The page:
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Scientific classification
Kingdom: Fungi
Order: Entomophthorales
Family: Ancylistaceae

The Ancylistaceae are a family of fungi in the order Entomophthorales.[1] The family currently contains 3 genera: Ancylistes, Macrobiotophthora, Conidiobolus.[2]

Brief Taxonomic History[edit]

This family was originally an order thought to be included with the aquatic Phycomycetes and included members of Oomycota. [2] It was Berdan (1938) [3] who determined that Ancylistes belongs to order Entomophthorales. [4] Later, the oomycetes were removed as were several zygomycete genera. [2]


The mycelium is coenocytic or irregularly septate. The nuclei are small. During interphase, condense chromatin is absent, but a central nucleolus can be observed. The mycelium can become disjointed. [5] In Ancylistes, parasites of desmids, the hyphae grow toward the ends of the host. As the hyphae grow, branches that follow the groves between plates in the chloroplast are produced. Upon reaching the end, the hyphae grow toward the other end to completely encircle the chloroplast. Sepata are produced progressively with segments containing many nuclei. [4] Conidia are produced singly on unbranched sporophores. [2] Like other members of Entomophthorales, conidia are forcibly discharged, which occurs through papillar eversion. [5] Zygospores are formed along the axis of conjugation [5] and can be angular in shape. [2]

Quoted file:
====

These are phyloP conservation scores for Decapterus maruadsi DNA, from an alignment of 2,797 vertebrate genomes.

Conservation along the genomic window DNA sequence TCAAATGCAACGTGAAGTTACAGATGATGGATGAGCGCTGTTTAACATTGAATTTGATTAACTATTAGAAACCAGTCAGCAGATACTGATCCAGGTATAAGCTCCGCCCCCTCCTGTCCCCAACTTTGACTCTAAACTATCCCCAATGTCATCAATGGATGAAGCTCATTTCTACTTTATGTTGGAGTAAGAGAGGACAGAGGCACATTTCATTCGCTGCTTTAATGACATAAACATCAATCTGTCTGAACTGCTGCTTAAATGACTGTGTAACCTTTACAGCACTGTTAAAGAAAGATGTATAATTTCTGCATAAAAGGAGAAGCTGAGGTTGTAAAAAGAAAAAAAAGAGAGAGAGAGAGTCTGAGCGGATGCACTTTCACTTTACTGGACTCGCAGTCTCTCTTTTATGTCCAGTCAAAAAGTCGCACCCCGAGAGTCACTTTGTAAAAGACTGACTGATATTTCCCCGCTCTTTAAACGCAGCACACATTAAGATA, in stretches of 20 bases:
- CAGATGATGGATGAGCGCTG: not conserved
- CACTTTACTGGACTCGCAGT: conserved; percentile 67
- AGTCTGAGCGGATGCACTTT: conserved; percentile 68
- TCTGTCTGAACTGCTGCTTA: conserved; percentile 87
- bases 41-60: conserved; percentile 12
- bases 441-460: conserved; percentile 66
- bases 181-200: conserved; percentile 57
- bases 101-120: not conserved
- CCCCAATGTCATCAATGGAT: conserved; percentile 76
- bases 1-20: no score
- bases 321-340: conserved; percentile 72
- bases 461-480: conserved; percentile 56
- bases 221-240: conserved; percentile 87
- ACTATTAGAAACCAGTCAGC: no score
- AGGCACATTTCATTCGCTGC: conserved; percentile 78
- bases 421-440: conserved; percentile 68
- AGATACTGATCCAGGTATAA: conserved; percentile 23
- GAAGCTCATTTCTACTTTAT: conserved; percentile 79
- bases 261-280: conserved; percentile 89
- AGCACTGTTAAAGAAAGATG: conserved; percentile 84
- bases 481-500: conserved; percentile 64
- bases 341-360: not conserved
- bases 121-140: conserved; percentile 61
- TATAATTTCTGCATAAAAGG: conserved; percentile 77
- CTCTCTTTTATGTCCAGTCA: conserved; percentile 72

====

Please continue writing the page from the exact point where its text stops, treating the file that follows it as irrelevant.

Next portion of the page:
Sexual Reproduction[edit]

Sexual reproduction results in the formation of a zygospore that functions as a resting spore. [5] The zygospore is formed by the fusion of gametangial cells or the scalariform fusion of hyphae. [2] Little is known about the zygospores. [5] [2]


The genus Ancylistes are parasites of desmids, a group of green algae. [4] Macrobiotophthora are parasites of tardigrades and nematodes. [2] The genus Conidiobolus are common saprobes and occasional parasites of vertebrates. [5] [2] The most well known member is Conidiobolus coronatus, which is typically found in soils and parasitizing termites and aphids but has been known to infect mammals. [5]

See also[edit]


  1. ^ "Ancylistaceae". Retrieved 2009-03-07. 
  2. ^ a b c d e f g h i "Ancylistaceae". Retrieved 2014-01-10. 
  3. ^ Helen Berdan Mycologia , Vol. 30, No. 4 (Jul. - Aug., 1938) , pp. 396-415
  4. ^ a b c Sparrow, FK. 1960. Aquatic Phycomycetes. 2nd edition. The University of Michigan Press. Ann Arbor, Michigan.
  5. ^ a b c d e f g Alexopoulos CJ, Mims CW, Blackwell M. 1996. Introductory Mycology. 4th edition. John Wiley & Sons, Inc.